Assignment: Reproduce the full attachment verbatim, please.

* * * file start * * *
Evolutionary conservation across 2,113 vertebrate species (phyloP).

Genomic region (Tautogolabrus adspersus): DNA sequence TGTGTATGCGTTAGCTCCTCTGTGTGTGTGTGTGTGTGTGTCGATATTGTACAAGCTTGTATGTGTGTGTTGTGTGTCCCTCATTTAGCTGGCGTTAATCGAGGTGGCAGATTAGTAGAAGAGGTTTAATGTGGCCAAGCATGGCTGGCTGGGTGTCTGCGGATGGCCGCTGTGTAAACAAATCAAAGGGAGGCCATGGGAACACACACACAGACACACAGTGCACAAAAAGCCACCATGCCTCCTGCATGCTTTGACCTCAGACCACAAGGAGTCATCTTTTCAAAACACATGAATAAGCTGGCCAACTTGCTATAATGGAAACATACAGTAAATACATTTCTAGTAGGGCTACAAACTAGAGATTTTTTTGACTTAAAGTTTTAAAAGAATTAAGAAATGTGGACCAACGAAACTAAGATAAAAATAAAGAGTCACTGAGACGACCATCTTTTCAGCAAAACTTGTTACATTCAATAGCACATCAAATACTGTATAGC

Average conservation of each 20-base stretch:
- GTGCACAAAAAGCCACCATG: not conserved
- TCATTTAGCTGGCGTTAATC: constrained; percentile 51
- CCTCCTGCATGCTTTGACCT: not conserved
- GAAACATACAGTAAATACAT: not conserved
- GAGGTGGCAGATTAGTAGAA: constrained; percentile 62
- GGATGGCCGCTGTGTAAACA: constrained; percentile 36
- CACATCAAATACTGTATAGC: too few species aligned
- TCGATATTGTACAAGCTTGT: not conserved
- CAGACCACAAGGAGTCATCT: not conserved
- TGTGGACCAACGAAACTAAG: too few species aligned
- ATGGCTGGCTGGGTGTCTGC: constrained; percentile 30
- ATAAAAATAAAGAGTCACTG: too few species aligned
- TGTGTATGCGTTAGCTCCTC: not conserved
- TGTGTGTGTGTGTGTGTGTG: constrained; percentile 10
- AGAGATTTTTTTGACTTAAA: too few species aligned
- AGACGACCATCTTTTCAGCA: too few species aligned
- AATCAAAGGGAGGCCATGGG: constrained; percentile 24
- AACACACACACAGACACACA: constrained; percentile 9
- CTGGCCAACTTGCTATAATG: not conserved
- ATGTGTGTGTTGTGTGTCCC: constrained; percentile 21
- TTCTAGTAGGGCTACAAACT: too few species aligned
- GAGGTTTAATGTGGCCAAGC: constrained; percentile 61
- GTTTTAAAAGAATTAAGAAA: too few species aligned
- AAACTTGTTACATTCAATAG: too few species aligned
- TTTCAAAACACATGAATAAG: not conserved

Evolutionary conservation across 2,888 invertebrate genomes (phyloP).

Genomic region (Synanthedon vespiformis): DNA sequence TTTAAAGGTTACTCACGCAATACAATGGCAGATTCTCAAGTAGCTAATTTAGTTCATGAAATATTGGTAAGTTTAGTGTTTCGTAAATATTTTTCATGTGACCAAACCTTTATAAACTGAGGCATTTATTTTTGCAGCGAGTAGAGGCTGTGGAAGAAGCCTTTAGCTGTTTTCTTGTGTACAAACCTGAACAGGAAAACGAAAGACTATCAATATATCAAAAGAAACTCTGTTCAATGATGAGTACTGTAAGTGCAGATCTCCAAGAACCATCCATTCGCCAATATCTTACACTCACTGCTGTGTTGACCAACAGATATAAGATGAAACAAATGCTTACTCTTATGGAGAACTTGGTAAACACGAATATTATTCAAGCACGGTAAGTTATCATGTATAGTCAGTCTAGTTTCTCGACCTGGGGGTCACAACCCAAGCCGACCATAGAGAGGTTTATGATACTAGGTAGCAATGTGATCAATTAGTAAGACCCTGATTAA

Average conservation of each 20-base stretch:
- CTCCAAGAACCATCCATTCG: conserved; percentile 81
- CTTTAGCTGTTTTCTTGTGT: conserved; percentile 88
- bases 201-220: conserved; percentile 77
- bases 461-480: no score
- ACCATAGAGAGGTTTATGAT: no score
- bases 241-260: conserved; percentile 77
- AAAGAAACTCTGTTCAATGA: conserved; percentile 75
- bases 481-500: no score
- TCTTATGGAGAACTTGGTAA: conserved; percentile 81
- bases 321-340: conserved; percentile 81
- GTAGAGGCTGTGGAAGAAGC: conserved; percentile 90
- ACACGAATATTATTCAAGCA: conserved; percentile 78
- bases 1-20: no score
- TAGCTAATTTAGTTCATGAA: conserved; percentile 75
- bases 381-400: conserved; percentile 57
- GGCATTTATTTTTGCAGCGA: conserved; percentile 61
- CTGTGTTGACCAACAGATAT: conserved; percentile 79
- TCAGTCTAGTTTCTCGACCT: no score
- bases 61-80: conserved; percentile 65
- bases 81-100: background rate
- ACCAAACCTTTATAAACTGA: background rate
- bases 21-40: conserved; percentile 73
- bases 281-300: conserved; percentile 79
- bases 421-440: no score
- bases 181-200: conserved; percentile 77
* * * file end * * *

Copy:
Evolutionary conservation across 2,113 vertebrate species (phyloP).

Genomic region (Tautogolabrus adspersus): DNA sequence TGTGTATGCGTTAGCTCCTCTGTGTGTGTGTGTGTGTGTGTCGATATTGTACAAGCTTGTATGTGTGTGTTGTGTGTCCCTCATTTAGCTGGCGTTAATCGAGGTGGCAGATTAGTAGAAGAGGTTTAATGTGGCCAAGCATGGCTGGCTGGGTGTCTGCGGATGGCCGCTGTGTAAACAAATCAAAGGGAGGCCATGGGAACACACACACAGACACACAGTGCACAAAAAGCCACCATGCCTCCTGCATGCTTTGACCTCAGACCACAAGGAGTCATCTTTTCAAAACACATGAATAAGCTGGCCAACTTGCTATAATGGAAACATACAGTAAATACATTTCTAGTAGGGCTACAAACTAGAGATTTTTTTGACTTAAAGTTTTAAAAGAATTAAGAAATGTGGACCAACGAAACTAAGATAAAAATAAAGAGTCACTGAGACGACCATCTTTTCAGCAAAACTTGTTACATTCAATAGCACATCAAATACTGTATAGC

Average conservation of each 20-base stretch:
- GTGCACAAAAAGCCACCATG: not conserved
- TCATTTAGCTGGCGTTAATC: constrained; percentile 51
- CCTCCTGCATGCTTTGACCT: not conserved
- GAAACATACAGTAAATACAT: not conserved
- GAGGTGGCAGATTAGTAGAA: constrained; percentile 62
- GGATGGCCGCTGTGTAAACA: constrained; percentile 36
- CACATCAAATACTGTATAGC: too few species aligned
- TCGATATTGTACAAGCTTGT: not conserved
- CAGACCACAAGGAGTCATCT: not conserved
- TGTGGACCAACGAAACTAAG: too few species aligned
- ATGGCTGGCTGGGTGTCTGC: constrained; percentile 30
- ATAAAAATAAAGAGTCACTG: too few species aligned
- TGTGTATGCGTTAGCTCCTC: not conserved
- TGTGTGTGTGTGTGTGTGTG: constrained; percentile 10
- AGAGATTTTTTTGACTTAAA: too few species aligned
- AGACGACCATCTTTTCAGCA: too few species aligned
- AATCAAAGGGAGGCCATGGG: constrained; percentile 24
- AACACACACACAGACACACA: constrained; percentile 9
- CTGGCCAACTTGCTATAATG: not conserved
- ATGTGTGTGTTGTGTGTCCC: constrained; percentile 21
- TTCTAGTAGGGCTACAAACT: too few species aligned
- GAGGTTTAATGTGGCCAAGC: constrained; percentile 61
- GTTTTAAAAGAATTAAGAAA: too few species aligned
- AAACTTGTTACATTCAATAG: too few species aligned
- TTTCAAAACACATGAATAAG: not conserved

Evolutionary conservation across 2,888 invertebrate genomes (phyloP).

Genomic region (Synanthedon vespiformis): DNA sequence TTTAAAGGTTACTCACGCAATACAATGGCAGATTCTCAAGTAGCTAATTTAGTTCATGAAATATTGGTAAGTTTAGTGTTTCGTAAATATTTTTCATGTGACCAAACCTTTATAAACTGAGGCATTTATTTTTGCAGCGAGTAGAGGCTGTGGAAGAAGCCTTTAGCTGTTTTCTTGTGTACAAACCTGAACAGGAAAACGAAAGACTATCAATATATCAAAAGAAACTCTGTTCAATGATGAGTACTGTAAGTGCAGATCTCCAAGAACCATCCATTCGCCAATATCTTACACTCACTGCTGTGTTGACCAACAGATATAAGATGAAACAAATGCTTACTCTTATGGAGAACTTGGTAAACACGAATATTATTCAAGCACGGTAAGTTATCATGTATAGTCAGTCTAGTTTCTCGACCTGGGGGTCACAACCCAAGCCGACCATAGAGAGGTTTATGATACTAGGTAGCAATGTGATCAATTAGTAAGACCCTGATTAA

Average conservation of each 20-base stretch:
- CTCCAAGAACCATCCATTCG: conserved; percentile 81
- CTTTAGCTGTTTTCTTGTGT: conserved; percentile 88
- bases 201-220: conserved; percentile 77
- bases 461-480: no score
- ACCATAGAGAGGTTTATGAT: no score
- bases 241-260: conserved; percentile 77
- AAAGAAACTCTGTTCAATGA: conserved; percentile 75
- bases 481-500: no score
- TCTTATGGAGAACTTGGTAA: conserved; percentile 81
- bases 321-340: conserved; percentile 81
- GTAGAGGCTGTGGAAGAAGC: conserved; percentile 90
- ACACGAATATTATTCAAGCA: conserved; percentile 78
- bases 1-20: no score
- TAGCTAATTTAGTTCATGAA: conserved; percentile 75
- bases 381-400: conserved; percentile 57
- GGCATTTATTTTTGCAGCGA: conserved; percentile 61
- CTGTGTTGACCAACAGATAT: conserved; percentile 79
- TCAGTCTAGTTTCTCGACCT: no score
- bases 61-80: conserved; percentile 65
- bases 81-100: background rate
- ACCAAACCTTTATAAACTGA: background rate
- bases 21-40: conserved; percentile 73
- bases 281-300: conserved; percentile 79
- bases 421-440: no score
- bases 181-200: conserved; percentile 77